CHARLESTON, W.Va. — Those who were affected by the Kanawha Valley’s water contamination a few years ago seem unlikely to get as much settlement money as expected.

The 2014 Elk River chemical spill and water emergency affected hundreds of thousands of residents in parts of nine West Virginia counties.

A federal judge signed a final order Friday, releasing $151 million in settlement funds.

Chris Lawrence/MetroNews

The West Virginia American Water Treatment Plant in Charleston where contamination occurred

U.S. District John Copenhaver wrote that the high percentage of response by class members in the filing of claims will result in residents receiving less in settlement money than originally anticipated.

“What is quite clear is that there will not be sufficient funds to pay the entirety of the amounts that were presented in the class notice as being the projected claim recoveries,” Copenhaver’s order stated.

“The likelihood, as seen at this juncture, is that he recoverable amount on the allowed claims will be in the range of twenty percent less than the projected figures set forth in the class notice to file claims.”

MORE read final signed settlement here

The claim forms filed totaled about $162 million.

The settlement amount from West Virginia American Water Company and Eastman Chemical was $151 million.

“The Settlement Administrator has been overwhelmed by the filing of some 87,000 simple residential forms (also containing claims of 126,000 additional residents) as well as some 6,750 simple business and government claims, and 2,700 individual review claims,” Copenhaver said.

The original class was made up of 224,000 residents and 8,000 businesses.

Class counsel Kevin Thompson says no one saw a response like this coming.

“What this really shows is that it shows corporate America that people in places like Charleston are not going to stand for having their water polluted,” he said. “I don’t care how complex the claim form is. I don’t care how long the litigation has to take.”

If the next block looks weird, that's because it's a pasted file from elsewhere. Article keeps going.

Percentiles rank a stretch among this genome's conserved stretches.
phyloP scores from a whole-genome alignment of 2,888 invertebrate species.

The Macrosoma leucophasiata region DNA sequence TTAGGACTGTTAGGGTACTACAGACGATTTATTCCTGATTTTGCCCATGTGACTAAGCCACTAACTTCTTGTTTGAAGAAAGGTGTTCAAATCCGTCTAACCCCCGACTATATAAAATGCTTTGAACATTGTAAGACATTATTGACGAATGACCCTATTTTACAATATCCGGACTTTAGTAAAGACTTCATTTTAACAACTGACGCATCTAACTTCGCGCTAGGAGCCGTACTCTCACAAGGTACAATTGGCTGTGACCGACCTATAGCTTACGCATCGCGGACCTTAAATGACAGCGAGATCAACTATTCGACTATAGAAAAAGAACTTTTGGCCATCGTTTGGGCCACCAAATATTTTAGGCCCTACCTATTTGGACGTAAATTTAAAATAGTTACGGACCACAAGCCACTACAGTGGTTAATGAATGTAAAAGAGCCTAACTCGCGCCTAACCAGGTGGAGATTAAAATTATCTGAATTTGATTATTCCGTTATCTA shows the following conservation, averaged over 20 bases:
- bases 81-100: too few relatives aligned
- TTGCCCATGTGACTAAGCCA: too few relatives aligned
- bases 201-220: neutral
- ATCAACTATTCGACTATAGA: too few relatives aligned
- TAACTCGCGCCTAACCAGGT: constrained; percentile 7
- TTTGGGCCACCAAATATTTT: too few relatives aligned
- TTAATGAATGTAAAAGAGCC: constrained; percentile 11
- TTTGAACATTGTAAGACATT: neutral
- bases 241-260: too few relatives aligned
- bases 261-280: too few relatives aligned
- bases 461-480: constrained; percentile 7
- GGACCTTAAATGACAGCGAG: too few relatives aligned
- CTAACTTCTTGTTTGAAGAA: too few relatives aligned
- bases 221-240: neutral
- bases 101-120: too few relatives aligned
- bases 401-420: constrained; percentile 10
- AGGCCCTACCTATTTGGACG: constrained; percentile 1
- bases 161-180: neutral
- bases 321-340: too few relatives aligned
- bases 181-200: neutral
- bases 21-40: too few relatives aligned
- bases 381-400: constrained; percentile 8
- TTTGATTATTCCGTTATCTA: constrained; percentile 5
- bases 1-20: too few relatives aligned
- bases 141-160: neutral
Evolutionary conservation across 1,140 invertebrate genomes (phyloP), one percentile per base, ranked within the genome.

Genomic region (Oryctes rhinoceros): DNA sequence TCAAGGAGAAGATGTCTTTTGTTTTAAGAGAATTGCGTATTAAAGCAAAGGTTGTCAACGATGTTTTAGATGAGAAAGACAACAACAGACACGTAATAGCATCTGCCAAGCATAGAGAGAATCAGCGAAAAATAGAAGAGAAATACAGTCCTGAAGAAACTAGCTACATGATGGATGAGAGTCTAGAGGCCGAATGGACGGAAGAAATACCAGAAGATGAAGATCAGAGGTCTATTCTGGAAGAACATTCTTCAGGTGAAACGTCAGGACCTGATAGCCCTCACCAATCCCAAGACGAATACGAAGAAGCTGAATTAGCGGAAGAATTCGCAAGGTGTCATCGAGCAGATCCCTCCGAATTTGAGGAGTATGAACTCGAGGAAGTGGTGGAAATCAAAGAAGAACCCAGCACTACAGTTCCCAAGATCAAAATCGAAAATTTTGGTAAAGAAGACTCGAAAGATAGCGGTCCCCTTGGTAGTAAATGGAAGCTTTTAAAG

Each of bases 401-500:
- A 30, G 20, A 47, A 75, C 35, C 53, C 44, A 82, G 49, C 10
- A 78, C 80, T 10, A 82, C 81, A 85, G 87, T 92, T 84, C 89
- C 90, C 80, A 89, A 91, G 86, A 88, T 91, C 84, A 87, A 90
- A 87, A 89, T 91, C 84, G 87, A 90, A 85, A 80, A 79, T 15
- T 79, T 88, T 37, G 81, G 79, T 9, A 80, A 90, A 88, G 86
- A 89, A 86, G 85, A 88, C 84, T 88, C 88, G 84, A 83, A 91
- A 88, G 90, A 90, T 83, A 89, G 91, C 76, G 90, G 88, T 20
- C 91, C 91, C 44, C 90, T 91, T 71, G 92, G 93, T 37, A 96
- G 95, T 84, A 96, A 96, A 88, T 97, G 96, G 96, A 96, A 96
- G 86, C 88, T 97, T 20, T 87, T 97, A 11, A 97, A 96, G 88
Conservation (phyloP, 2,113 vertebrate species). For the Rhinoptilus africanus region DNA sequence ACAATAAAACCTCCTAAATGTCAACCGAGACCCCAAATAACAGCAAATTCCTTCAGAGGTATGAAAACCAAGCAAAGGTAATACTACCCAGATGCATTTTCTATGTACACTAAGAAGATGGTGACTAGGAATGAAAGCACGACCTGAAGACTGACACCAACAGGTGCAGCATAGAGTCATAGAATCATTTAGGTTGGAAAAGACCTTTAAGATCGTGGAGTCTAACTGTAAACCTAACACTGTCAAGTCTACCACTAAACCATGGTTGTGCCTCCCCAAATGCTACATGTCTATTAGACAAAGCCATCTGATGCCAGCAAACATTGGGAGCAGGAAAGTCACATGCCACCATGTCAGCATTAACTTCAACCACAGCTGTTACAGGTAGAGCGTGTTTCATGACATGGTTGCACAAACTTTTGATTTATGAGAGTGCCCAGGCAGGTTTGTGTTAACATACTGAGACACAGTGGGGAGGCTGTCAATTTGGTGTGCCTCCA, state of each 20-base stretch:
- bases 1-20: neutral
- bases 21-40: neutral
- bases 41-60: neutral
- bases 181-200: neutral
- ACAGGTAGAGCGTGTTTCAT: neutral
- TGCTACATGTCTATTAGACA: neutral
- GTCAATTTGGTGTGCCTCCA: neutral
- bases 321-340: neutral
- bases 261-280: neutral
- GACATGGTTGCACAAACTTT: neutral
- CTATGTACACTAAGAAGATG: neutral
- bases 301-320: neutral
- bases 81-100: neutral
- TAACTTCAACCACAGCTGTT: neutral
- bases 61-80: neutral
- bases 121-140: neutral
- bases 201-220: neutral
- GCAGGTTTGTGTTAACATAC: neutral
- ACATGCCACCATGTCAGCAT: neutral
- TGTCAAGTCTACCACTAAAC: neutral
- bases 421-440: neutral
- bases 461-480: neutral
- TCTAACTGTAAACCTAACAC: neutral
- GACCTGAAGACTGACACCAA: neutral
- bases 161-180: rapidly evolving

The framework for minimum claim payments originally approved for those filing simple claims were as follows:

Residential households – $550 + $180 per additional resident
Shut down business claims – $1,875 plus 4% of annual revenue up to $41,875
Lodging business claims – $5,000 to $64,000 based on annual revenue.
Other businesses – $1,875
Nonprofit organizations – $1,875

A 20-percent reduction would mean $110 less on the residential household claim — a new total of $440.

Copenhaver’s final order also spells out the attorneys involved in the case would also get less — from the preliminary approval of 25 percent down to 22 percent.

The process of going through the claims to make sure they were filed by those eligible to be part of the class continues. The order says those denied can file an appeal within 30-days after notification.

The lawsuit alleges West Virginia American Water Company was prepared for what happened just a short distance upstream from its Kanawha Valley Plant on the Elk River in Charleston when the chemical MCHM spilled from the Freedom Industries tank farm. Eastman Chemical was sued because it was the maker of MCHM. Both agreed to settle but neither admitted fault. Both companies have blamed Freedom Industries. That company went bankrupt shortly after the spill.

The spill of MCHM on the Elk River contaminated drinking water for more than 300,000 residents in parts of nine West Virginia counties on Jan. 9, 2014, creating a water emergency.

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